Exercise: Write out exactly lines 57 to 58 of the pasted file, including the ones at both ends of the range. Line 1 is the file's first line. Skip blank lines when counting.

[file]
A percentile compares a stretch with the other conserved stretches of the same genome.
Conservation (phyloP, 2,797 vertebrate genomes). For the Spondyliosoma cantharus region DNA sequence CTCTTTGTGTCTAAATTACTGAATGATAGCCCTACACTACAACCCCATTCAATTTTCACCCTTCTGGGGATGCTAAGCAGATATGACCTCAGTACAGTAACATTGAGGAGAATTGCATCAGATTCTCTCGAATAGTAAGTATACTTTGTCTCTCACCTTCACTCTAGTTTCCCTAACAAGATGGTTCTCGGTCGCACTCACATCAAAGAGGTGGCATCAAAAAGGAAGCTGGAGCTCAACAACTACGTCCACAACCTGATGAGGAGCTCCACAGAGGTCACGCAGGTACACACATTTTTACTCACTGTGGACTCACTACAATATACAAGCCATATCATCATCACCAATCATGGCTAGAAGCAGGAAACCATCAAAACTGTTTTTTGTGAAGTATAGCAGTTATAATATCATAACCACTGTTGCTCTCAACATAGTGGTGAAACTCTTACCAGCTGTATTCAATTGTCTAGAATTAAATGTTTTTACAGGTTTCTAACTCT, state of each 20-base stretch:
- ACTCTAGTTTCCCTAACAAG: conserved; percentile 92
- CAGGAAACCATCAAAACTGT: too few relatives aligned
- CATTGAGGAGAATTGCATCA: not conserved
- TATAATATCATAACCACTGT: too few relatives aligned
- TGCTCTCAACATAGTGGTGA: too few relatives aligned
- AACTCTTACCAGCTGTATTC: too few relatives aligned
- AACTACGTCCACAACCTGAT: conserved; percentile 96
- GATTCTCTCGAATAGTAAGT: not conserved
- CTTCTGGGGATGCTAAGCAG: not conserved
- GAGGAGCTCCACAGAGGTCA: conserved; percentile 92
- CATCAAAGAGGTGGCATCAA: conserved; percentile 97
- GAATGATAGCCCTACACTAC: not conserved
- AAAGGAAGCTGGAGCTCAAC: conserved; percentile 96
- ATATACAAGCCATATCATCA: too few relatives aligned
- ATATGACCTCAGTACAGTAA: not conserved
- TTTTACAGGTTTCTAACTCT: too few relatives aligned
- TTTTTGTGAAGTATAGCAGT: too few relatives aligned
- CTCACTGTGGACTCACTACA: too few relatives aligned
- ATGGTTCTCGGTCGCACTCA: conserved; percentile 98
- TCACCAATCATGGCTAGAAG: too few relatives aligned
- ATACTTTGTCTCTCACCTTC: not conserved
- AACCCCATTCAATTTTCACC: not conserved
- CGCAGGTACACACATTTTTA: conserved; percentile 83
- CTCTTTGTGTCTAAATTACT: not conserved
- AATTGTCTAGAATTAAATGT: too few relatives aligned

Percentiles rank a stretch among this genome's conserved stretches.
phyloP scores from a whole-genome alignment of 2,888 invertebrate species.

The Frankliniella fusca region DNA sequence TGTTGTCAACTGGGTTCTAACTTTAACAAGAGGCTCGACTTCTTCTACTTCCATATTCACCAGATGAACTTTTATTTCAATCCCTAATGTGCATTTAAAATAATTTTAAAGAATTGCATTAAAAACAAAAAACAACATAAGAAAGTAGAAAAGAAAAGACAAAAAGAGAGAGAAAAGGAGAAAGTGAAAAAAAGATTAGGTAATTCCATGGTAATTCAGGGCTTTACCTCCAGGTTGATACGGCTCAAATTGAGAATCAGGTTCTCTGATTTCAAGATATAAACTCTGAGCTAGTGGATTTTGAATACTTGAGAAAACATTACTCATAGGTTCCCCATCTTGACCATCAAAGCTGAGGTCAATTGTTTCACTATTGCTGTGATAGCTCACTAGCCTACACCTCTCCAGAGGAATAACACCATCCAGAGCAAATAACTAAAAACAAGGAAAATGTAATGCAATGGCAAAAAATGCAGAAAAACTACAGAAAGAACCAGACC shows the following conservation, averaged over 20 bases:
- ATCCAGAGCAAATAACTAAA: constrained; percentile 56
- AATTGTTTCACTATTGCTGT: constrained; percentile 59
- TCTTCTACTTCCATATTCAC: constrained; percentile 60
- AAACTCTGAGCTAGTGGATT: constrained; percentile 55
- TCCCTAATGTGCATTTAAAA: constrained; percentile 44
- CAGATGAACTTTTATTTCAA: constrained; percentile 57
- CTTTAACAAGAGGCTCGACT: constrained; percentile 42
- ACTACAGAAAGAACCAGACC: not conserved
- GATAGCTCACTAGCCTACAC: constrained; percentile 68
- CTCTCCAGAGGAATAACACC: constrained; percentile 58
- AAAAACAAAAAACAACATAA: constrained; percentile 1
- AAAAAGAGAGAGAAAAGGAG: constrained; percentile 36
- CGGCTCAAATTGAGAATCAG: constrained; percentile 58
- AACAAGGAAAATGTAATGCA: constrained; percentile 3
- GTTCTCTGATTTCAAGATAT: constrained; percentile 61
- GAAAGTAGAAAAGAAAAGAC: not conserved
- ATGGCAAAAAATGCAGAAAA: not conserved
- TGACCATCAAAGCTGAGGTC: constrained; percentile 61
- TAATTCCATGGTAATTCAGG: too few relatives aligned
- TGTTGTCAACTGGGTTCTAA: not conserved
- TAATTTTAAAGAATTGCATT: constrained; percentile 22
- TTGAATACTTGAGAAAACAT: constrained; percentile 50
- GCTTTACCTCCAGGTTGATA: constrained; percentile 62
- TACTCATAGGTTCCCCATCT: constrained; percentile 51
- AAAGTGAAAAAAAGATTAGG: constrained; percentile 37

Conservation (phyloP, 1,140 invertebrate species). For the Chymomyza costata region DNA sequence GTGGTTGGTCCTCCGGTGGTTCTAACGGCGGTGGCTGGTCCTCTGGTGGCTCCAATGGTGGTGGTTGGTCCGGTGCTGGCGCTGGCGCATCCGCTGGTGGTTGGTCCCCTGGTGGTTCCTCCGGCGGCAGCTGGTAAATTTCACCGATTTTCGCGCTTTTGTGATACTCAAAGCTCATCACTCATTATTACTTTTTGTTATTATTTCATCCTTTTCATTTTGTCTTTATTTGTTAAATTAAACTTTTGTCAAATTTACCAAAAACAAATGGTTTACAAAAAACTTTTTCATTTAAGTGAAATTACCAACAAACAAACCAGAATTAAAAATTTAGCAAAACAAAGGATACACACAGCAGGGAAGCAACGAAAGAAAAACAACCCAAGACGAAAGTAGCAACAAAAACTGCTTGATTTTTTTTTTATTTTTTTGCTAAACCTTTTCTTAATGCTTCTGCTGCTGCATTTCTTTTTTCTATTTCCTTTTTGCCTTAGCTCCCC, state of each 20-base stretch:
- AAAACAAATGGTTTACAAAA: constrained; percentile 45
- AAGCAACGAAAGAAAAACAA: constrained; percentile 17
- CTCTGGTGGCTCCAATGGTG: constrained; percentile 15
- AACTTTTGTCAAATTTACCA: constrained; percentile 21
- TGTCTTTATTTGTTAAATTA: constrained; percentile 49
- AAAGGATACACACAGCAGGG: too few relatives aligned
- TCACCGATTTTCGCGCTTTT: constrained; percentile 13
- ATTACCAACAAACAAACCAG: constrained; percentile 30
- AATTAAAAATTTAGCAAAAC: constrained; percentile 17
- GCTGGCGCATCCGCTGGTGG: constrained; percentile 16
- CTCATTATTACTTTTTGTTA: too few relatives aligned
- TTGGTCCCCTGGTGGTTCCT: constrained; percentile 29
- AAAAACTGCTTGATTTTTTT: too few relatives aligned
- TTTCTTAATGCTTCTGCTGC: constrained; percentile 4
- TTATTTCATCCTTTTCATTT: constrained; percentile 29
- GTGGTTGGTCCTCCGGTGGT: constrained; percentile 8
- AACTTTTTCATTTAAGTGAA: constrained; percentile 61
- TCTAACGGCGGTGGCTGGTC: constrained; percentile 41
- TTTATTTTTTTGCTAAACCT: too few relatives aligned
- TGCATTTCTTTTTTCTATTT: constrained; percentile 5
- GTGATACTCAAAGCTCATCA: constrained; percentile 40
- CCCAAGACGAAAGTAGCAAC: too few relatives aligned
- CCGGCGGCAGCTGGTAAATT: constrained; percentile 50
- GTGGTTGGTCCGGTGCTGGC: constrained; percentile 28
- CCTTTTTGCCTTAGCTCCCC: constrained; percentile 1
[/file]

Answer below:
- AAAACAAATGGTTTACAAAA: constrained; percentile 45
- AAGCAACGAAAGAAAAACAA: constrained; percentile 17